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Topic: Interpretation of coefficients in multiple regressions which model
linear dependence on an IV

Replies: 146   Last Post: Dec 15, 2012 6:44 PM

 Messages: [ Previous | Next ]
 Ray Koopman Posts: 3,383 Registered: 12/7/04
Re: OK – I think I’m set, at least till we get t
o c on (e, u, u*e).

Posted: Nov 28, 2012 5:59 PM

On Nov 27, 6:19 am, djh <halitsk...@att.net> wrote:
> [...]
>
> 4.
>
> Apart from correcting the general theoretical deficiency which you
> perceive as arising from uL/uH dichotomization itself, another benefit
> of doing the re-analysis with the three new regressions is presumably
> that it will help us improve the two tables I presented at the end of
>
> Table I:
>
> Extent to which Significant 3-way Interactions
> across Length Intervals
> are Exhibited at Specific Length Intervals
> (Data Not Shown for 2RS and 2RC)
>
> 3-way u Non-Random
> Coeff Len Int p Lev 2S 2C % Chg
> eS ALL .014 L 2.288 6.075 165.5%
> H 7.993 8.309 4.0%
>
> 1 .035 L 1.578 6.545 314.6%
> H 5.719 4.760 -16.8%
>
> euSe ALL .005 L 2.402 6.154 156.2%
> H 8.265 7.975 -3.5%
>
> 1 .025 L 2.076 6.640 219.8%
> H 6.002 3.926 -34.6%
>
> 4 .011 L 1.250 7.881 530.3%
> H 10.755 7.658 -28.8%
>
> uS ALL .0003 L 0.277 -0.082 -129.6%
> H 0.050 -0.848 -1796.0%
>
> 5 .040 L -0.287 -0.345 20.0%
> H 0.289 -0.325 -212.3%
>
> 9 .0002 L 0.548 -0.078 -114.2%
> H 0.436 -1.056 -342.4%
>
> 10 .011 L 0.563 -0.006 -101.0%
> H 0.261 -1.103 -522.9%
>
> 11 .032 L 0.617 -0.142 -123.1%
> H 0.354 -1.178 -432.9%
>
> euSu ALL .036 L 0.240 -0.037 -115.4%
> H -0.190 -0.760 300.0%
>
> 9 .008 L 0.482 -0.067 -113.8%
> H 0.141 -0.829 -686.3%
>
> 11 .012 L 0.415 -0.083 -120.1%
> H 0.185 -1.253 -777.3%
>
> Table II:
>
> Bonferroni Correction of p?s in Table I
>
> TstVal=
> .025/ p(j)-
> j Category p(j) (14-j) TstVal
>
> 1 uS-9 .0002 .00192 -.00177
> 2 uS-ALL .0003 .00208 -.00178
> 3 euSe-ALL .005 .00227 .00264
> 4 euSu-9 .008 .00250 .00559
> 5 uS-10 .011 .00278 .00779
> 6 euSe-4 .011 .00313 .00784
> 7 euSu-11 .012 .00357 .00819
> 8 eS-ALL .014 .00417 .01032
> 9 euSe-1 .025 .00500 .02016
> 10 uS-11 .032 .00625 .02528
> 11 eS-1 .035 .00833 .02701
> 12 euSu-ALL .036 .01250 .02366
> 13 uS-5 .040 .02500 .01523
>
> In particular:
>
> (A) with respect to the equivalent of Table I that will be constructed
> from the new 2-ways, I am hoping first that more of the new 2-ways at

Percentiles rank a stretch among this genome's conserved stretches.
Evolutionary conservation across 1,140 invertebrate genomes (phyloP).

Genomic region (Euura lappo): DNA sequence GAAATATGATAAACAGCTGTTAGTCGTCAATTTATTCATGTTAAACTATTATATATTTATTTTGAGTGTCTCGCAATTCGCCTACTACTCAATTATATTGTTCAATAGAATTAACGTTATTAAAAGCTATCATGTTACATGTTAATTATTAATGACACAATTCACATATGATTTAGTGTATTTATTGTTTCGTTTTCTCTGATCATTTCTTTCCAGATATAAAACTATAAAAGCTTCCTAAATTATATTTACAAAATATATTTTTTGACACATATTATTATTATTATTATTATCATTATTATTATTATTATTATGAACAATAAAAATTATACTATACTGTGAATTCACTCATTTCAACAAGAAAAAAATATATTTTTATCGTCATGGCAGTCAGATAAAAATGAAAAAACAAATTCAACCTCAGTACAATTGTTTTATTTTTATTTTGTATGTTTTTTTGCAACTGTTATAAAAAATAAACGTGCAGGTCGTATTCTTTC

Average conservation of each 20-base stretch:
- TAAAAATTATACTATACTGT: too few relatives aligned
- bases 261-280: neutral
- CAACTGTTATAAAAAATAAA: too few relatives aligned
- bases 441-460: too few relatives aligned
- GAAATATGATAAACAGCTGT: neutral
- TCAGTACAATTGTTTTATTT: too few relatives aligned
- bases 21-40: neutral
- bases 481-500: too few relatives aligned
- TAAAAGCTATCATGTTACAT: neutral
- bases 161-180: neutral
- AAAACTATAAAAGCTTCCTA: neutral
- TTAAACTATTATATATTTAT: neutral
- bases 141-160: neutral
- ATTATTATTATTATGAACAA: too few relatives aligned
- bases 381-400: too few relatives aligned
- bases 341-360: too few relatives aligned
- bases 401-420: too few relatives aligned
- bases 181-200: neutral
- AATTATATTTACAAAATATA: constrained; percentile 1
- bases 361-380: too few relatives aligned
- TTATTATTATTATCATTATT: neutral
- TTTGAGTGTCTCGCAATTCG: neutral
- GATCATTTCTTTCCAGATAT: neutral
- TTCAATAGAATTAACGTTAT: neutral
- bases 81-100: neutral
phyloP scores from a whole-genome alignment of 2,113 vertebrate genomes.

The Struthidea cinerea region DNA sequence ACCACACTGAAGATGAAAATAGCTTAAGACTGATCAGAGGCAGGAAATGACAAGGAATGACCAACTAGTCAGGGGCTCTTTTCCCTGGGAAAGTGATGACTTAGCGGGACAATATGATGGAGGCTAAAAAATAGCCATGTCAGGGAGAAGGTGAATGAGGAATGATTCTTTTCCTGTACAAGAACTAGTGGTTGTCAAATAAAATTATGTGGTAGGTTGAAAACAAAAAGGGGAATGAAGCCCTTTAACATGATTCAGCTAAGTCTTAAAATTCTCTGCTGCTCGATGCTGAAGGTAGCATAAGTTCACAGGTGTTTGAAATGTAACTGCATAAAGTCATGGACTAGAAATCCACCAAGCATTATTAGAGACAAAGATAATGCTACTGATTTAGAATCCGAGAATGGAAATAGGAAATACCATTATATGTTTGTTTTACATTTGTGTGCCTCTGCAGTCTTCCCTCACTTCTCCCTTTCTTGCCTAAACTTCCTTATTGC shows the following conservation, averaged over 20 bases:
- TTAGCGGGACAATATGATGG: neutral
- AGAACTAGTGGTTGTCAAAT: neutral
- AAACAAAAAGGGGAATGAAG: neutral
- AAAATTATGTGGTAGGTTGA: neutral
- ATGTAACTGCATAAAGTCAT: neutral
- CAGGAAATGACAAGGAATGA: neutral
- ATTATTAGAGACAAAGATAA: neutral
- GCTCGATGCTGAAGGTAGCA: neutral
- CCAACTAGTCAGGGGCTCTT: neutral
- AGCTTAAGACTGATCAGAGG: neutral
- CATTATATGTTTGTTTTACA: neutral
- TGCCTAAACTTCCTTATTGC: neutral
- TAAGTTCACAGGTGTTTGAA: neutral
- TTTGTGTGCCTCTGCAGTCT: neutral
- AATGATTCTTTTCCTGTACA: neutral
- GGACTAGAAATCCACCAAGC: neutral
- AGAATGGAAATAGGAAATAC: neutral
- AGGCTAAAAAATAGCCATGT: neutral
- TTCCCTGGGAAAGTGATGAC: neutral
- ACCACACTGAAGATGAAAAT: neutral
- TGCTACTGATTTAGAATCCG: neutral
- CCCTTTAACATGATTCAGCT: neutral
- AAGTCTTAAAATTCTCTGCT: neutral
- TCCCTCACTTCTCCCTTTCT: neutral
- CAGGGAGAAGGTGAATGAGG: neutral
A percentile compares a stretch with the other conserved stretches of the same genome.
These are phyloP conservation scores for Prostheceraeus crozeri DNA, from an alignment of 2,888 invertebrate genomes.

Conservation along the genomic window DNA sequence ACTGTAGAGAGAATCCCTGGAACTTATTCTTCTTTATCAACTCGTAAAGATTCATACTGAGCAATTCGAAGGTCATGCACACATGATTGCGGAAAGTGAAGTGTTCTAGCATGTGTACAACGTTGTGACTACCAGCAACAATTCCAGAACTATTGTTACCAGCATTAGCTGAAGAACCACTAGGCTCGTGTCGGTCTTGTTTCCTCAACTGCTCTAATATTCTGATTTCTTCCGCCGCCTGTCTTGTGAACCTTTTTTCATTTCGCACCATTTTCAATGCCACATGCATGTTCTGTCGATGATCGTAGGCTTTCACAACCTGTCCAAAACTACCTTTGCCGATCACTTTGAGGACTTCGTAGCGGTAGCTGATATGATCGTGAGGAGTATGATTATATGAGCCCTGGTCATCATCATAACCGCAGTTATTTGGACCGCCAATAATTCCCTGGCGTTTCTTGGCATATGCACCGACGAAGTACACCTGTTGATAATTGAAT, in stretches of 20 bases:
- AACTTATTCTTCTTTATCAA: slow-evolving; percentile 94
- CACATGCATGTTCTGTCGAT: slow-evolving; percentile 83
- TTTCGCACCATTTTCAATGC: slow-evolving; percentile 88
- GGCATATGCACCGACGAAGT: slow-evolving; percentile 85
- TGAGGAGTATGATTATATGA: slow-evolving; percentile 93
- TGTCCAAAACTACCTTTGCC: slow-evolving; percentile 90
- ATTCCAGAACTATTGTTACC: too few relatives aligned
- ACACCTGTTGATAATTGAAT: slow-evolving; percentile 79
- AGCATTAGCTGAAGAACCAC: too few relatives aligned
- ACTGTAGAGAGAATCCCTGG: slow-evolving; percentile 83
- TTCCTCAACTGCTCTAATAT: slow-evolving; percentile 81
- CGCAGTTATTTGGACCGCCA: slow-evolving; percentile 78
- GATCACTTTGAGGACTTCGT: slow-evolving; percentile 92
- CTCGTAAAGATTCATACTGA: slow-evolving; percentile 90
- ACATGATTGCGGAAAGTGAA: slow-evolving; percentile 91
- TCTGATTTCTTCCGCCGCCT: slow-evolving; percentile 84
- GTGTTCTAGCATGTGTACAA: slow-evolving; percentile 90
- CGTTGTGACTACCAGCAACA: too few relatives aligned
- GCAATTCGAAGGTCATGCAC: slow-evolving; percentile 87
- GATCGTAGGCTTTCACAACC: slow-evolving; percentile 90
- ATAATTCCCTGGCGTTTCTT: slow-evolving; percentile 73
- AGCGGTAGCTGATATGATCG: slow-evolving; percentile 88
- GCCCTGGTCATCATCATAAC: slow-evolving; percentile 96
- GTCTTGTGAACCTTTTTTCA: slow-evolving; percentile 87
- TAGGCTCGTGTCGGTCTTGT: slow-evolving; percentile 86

> specific length-intervals will show probabilities < .05, as opposed to
> the paltry yield of ?good? interval-specific 3-ways in the current
> table.
>
> (B) with respect to the equivalent of Table II that will be
> constructed from the p?s in the new Table I, I am hoping that more of
> these p?s (both cross-interval and interval-specific) will withstand
> plausible Bonferroni correction.
>
> Is there any reason to assume A PRIORI that (A-B) will not be the
> case, due to some subtle theoretical reason that I?m too ignorant to
> see? And more generally, is there a better pair of tables that should
> be generated for the new 2-ways, instead of tables like (I-II):
>
> Also, just out of curiousity, I?m wondering if it would be legitimate
> to ?allow? row 3 in Table II as well as rows 1 and 2? (You mentioned
> once that some manual tinkering with Bonferroni results is allowable.)
>
> Thanks as always for your considered consideration of these matters.
> It will take me 2-3 days to add code and re-run for c on (u,u^2) with
> computation of a first-cut ?average? slope, depending on day-job
> demands.
>
> In the meantime, I?m hoping you?ll continue your exegesis with an
> explication of c on (e, u, u*e), the second of the three new
> regressions.

re Table I: "% Chg" (percent change?) is not a good measure here.
The analysis itself looks at the simple differences. Percent change,
(or its alternate form, relative difference) is rarely appropriate
when the two values involved can have different signs.

re Table II: The trick is to compare p(j)*(14-j) to alpha, instead
of comparing p(j) to alpha/(14-j). That way you can simply scan down
and see what you would have to change your chosen alpha to in order
to declare the j'th test "significant". Thus, .005 * (14-3) = .055,
which is twice your chosen alpha (.025) and so should probably not be
called significant.

Also: why .025 instead of .05? Are the p's one-tailed when you really
want them to be two-tailed? Such things should be part of the report.

Date Subject Author
11/21/12 Halitsky
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